I have blogged several times about this matter of the First Amendment and the vile nature of those from the Westboro Baptist Church who protest funerals, and almost everything else. It is hard to be on the same side as the Westboro Church, but the First Amendment dictates I stand here.
This crazy band of people think they are doing the Lord’s work by trashing gay people and anything that smacks of gay rights. That they are truly unhinged is not the issue.
The issue is the First Amendment, and the need to protect it.
I know, as I have personally confronted these nuts from Westboro. While they crave publicity, I desire to see the First Amendment left alone. Therefore, I applaud the Court for its ruling today.
As awful and deplorable as the Westboro Baptist Church and their nasty members are, the more important idea to focus on is the reason that free speech matters. Having faced these people in Madison while voicing my disgust at them I know the two-way street that is protected by the First Amendment. As disturbing as Fred Phelps and his tribe prove to be almost daily, we have nothing to fear from this type. It would be far more chilling and disturbing to place restrictions on free speech.
As a result of today’s ruling we all can be proud of the strength of our democracy……even Fred Phelps who sees gay people everywhere has to be pleased with how the process works.
While I feel deeply for those who are taunted and smeared at funerals by the boorish behavior of this group, it is necessary that we not allow these anti-gay zealots to inflict a change to the free speech laws of this nation. We are strong minded enough to turn away from the Westboro Baptist Church, and ignore their presence. As a result the protesters fail to get the attention they crave, and the First Amendment remains strong.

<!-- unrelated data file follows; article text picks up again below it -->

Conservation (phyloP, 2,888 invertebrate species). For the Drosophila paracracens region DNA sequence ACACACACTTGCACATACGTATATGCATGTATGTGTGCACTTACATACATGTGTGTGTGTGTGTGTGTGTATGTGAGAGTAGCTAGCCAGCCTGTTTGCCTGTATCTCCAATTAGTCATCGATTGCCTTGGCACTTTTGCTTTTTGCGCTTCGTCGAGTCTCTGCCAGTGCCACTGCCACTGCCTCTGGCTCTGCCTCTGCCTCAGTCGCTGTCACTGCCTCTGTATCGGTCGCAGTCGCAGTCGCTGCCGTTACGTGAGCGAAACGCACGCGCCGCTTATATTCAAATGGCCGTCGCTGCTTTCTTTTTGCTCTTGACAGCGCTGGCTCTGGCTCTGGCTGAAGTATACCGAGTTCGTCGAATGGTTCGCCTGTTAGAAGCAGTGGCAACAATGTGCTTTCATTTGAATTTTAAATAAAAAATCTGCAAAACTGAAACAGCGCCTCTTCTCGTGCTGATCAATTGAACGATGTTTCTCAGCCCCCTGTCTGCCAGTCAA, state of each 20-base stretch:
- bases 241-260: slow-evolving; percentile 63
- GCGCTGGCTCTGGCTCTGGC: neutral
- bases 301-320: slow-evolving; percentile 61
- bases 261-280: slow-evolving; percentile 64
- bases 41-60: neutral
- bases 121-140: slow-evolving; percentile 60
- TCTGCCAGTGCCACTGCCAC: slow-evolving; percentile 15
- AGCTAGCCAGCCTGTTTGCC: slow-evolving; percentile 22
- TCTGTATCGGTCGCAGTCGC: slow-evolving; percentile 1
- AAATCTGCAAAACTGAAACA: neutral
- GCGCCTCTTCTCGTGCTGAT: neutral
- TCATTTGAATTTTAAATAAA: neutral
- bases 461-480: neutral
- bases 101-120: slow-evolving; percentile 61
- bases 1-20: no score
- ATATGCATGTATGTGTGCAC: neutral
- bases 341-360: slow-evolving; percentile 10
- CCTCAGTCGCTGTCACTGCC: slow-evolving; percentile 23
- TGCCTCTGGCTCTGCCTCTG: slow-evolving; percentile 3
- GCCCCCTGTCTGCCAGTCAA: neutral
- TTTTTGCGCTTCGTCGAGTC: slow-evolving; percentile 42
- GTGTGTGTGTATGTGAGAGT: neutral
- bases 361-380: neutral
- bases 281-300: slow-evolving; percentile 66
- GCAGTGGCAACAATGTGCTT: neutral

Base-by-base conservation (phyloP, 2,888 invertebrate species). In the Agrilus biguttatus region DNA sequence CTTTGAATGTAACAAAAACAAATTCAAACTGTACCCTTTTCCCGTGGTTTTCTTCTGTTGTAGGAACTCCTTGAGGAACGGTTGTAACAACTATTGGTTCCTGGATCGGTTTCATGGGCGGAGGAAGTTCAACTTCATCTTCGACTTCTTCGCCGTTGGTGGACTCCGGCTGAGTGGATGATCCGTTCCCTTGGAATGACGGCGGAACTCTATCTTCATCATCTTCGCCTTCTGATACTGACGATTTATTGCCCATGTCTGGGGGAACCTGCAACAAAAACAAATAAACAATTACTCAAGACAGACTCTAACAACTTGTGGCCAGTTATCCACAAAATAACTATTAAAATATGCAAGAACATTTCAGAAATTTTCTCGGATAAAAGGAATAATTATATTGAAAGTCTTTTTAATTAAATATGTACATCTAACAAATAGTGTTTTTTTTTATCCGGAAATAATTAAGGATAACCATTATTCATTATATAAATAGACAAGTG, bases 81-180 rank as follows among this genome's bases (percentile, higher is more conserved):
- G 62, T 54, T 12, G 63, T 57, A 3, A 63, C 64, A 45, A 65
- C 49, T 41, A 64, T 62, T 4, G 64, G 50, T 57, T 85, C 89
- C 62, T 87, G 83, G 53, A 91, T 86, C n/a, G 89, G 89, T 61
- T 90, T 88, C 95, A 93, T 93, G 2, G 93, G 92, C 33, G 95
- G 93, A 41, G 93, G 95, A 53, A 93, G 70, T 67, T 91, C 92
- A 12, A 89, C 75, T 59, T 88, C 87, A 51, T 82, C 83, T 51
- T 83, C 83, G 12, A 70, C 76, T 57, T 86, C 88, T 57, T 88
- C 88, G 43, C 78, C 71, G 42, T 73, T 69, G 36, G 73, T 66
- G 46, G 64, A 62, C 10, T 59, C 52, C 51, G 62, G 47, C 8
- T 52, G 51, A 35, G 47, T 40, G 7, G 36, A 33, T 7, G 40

The issue from the start has been the First amendment, and how it protects even the most outrageous of speech.
A Kansas church known for its angry, anti-gay protests at funerals of U.S. troops won an appeal Wednesday at the Supreme Court in a case testing the competing constitutional rights of free speech and privacy.
In an 8-1 ruling, the justices said that members of Westboro Baptist Church had a right to promote what they call a broad-based message on public matters such as wars. The father of a fallen Marine had sued the small church, saying those protests amounted to targeted harassment and an intentional infliction of emotional distress.
“Speech is powerful. It can stir people to action, move them to tears of both joy and sorrow, and — as it did here — inflict great pain. On the facts before us, we cannot react to that pain by punishing the speaker,” Chief Justice John Roberts wrote for the majority.
At issue was a delicate test between the privacy rights of grieving families and the free speech rights of demonstrators, however disturbing and provocative their message. Several states have attempted to impose specific limits on when and where the church members can protest.